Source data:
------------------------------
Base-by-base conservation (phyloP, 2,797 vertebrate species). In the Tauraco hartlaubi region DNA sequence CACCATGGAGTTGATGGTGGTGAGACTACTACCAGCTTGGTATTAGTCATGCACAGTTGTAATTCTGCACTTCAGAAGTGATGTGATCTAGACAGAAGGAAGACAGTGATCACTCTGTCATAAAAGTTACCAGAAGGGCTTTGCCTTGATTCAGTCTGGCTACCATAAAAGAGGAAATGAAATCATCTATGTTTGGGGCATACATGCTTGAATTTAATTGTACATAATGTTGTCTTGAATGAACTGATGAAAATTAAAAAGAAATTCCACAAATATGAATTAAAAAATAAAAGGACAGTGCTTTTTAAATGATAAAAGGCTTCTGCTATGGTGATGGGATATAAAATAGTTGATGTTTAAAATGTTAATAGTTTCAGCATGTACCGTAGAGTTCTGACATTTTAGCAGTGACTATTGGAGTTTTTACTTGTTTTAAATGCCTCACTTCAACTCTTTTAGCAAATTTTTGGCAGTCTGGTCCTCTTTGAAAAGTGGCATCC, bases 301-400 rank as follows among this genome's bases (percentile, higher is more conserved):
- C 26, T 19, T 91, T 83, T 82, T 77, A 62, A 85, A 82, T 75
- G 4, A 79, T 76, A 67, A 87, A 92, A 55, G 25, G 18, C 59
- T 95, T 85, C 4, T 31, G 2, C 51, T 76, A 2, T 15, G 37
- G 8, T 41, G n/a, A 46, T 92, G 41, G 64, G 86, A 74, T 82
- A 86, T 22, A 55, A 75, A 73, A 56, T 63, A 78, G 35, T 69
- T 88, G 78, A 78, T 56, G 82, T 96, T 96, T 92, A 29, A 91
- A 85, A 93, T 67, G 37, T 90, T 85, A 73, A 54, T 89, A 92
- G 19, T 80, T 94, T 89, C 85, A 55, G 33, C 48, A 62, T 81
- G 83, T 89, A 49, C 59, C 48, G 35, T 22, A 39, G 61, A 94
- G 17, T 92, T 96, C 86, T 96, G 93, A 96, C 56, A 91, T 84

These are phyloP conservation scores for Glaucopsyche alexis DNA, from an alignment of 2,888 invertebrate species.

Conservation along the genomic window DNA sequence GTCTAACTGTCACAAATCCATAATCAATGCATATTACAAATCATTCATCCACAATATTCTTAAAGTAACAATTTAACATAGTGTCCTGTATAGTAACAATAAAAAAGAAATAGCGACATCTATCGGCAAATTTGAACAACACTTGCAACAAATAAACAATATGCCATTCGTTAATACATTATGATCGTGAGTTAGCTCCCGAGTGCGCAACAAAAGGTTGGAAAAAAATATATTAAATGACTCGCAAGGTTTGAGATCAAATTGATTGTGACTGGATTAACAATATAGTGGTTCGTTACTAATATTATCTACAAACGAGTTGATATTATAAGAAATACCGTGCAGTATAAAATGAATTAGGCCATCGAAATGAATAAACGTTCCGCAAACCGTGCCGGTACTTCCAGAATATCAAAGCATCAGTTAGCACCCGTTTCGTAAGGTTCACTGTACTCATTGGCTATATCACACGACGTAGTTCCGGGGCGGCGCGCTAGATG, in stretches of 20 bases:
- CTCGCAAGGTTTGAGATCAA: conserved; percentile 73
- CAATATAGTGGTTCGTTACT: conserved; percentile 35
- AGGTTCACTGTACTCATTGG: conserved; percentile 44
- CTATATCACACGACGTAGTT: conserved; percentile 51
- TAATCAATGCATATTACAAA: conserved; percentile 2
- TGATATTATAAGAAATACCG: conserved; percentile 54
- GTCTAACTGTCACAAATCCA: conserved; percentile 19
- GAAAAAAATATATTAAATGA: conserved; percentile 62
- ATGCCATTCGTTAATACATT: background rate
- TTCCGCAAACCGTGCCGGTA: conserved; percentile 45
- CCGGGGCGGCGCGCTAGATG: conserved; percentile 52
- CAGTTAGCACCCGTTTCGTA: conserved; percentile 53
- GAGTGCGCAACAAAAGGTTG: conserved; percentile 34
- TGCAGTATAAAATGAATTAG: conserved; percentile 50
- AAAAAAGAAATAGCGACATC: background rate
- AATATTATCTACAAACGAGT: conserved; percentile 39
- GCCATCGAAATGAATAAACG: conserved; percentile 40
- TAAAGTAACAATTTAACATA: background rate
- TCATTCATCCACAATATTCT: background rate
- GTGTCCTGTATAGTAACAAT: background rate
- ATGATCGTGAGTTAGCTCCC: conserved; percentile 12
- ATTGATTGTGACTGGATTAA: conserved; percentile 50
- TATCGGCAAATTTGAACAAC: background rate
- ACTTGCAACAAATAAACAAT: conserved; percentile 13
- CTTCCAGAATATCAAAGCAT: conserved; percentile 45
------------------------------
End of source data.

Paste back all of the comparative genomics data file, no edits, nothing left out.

Base-by-base conservation (phyloP, 2,797 vertebrate species). In the Tauraco hartlaubi region DNA sequence CACCATGGAGTTGATGGTGGTGAGACTACTACCAGCTTGGTATTAGTCATGCACAGTTGTAATTCTGCACTTCAGAAGTGATGTGATCTAGACAGAAGGAAGACAGTGATCACTCTGTCATAAAAGTTACCAGAAGGGCTTTGCCTTGATTCAGTCTGGCTACCATAAAAGAGGAAATGAAATCATCTATGTTTGGGGCATACATGCTTGAATTTAATTGTACATAATGTTGTCTTGAATGAACTGATGAAAATTAAAAAGAAATTCCACAAATATGAATTAAAAAATAAAAGGACAGTGCTTTTTAAATGATAAAAGGCTTCTGCTATGGTGATGGGATATAAAATAGTTGATGTTTAAAATGTTAATAGTTTCAGCATGTACCGTAGAGTTCTGACATTTTAGCAGTGACTATTGGAGTTTTTACTTGTTTTAAATGCCTCACTTCAACTCTTTTAGCAAATTTTTGGCAGTCTGGTCCTCTTTGAAAAGTGGCATCC, bases 301-400 rank as follows among this genome's bases (percentile, higher is more conserved):
- C 26, T 19, T 91, T 83, T 82, T 77, A 62, A 85, A 82, T 75
- G 4, A 79, T 76, A 67, A 87, A 92, A 55, G 25, G 18, C 59
- T 95, T 85, C 4, T 31, G 2, C 51, T 76, A 2, T 15, G 37
- G 8, T 41, G n/a, A 46, T 92, G 41, G 64, G 86, A 74, T 82
- A 86, T 22, A 55, A 75, A 73, A 56, T 63, A 78, G 35, T 69
- T 88, G 78, A 78, T 56, G 82, T 96, T 96, T 92, A 29, A 91
- A 85, A 93, T 67, G 37, T 90, T 85, A 73, A 54, T 89, A 92
- G 19, T 80, T 94, T 89, C 85, A 55, G 33, C 48, A 62, T 81
- G 83, T 89, A 49, C 59, C 48, G 35, T 22, A 39, G 61, A 94
- G 17, T 92, T 96, C 86, T 96, G 93, A 96, C 56, A 91, T 84

These are phyloP conservation scores for Glaucopsyche alexis DNA, from an alignment of 2,888 invertebrate species.

Conservation along the genomic window DNA sequence GTCTAACTGTCACAAATCCATAATCAATGCATATTACAAATCATTCATCCACAATATTCTTAAAGTAACAATTTAACATAGTGTCCTGTATAGTAACAATAAAAAAGAAATAGCGACATCTATCGGCAAATTTGAACAACACTTGCAACAAATAAACAATATGCCATTCGTTAATACATTATGATCGTGAGTTAGCTCCCGAGTGCGCAACAAAAGGTTGGAAAAAAATATATTAAATGACTCGCAAGGTTTGAGATCAAATTGATTGTGACTGGATTAACAATATAGTGGTTCGTTACTAATATTATCTACAAACGAGTTGATATTATAAGAAATACCGTGCAGTATAAAATGAATTAGGCCATCGAAATGAATAAACGTTCCGCAAACCGTGCCGGTACTTCCAGAATATCAAAGCATCAGTTAGCACCCGTTTCGTAAGGTTCACTGTACTCATTGGCTATATCACACGACGTAGTTCCGGGGCGGCGCGCTAGATG, in stretches of 20 bases:
- CTCGCAAGGTTTGAGATCAA: conserved; percentile 73
- CAATATAGTGGTTCGTTACT: conserved; percentile 35
- AGGTTCACTGTACTCATTGG: conserved; percentile 44
- CTATATCACACGACGTAGTT: conserved; percentile 51
- TAATCAATGCATATTACAAA: conserved; percentile 2
- TGATATTATAAGAAATACCG: conserved; percentile 54
- GTCTAACTGTCACAAATCCA: conserved; percentile 19
- GAAAAAAATATATTAAATGA: conserved; percentile 62
- ATGCCATTCGTTAATACATT: background rate
- TTCCGCAAACCGTGCCGGTA: conserved; percentile 45
- CCGGGGCGGCGCGCTAGATG: conserved; percentile 52
- CAGTTAGCACCCGTTTCGTA: conserved; percentile 53
- GAGTGCGCAACAAAAGGTTG: conserved; percentile 34
- TGCAGTATAAAATGAATTAG: conserved; percentile 50
- AAAAAAGAAATAGCGACATC: background rate
- AATATTATCTACAAACGAGT: conserved; percentile 39
- GCCATCGAAATGAATAAACG: conserved; percentile 40
- TAAAGTAACAATTTAACATA: background rate
- TCATTCATCCACAATATTCT: background rate
- GTGTCCTGTATAGTAACAAT: background rate
- ATGATCGTGAGTTAGCTCCC: conserved; percentile 12
- ATTGATTGTGACTGGATTAA: conserved; percentile 50
- TATCGGCAAATTTGAACAAC: background rate
- ACTTGCAACAAATAAACAAT: conserved; percentile 13
- CTTCCAGAATATCAAAGCAT: conserved; percentile 45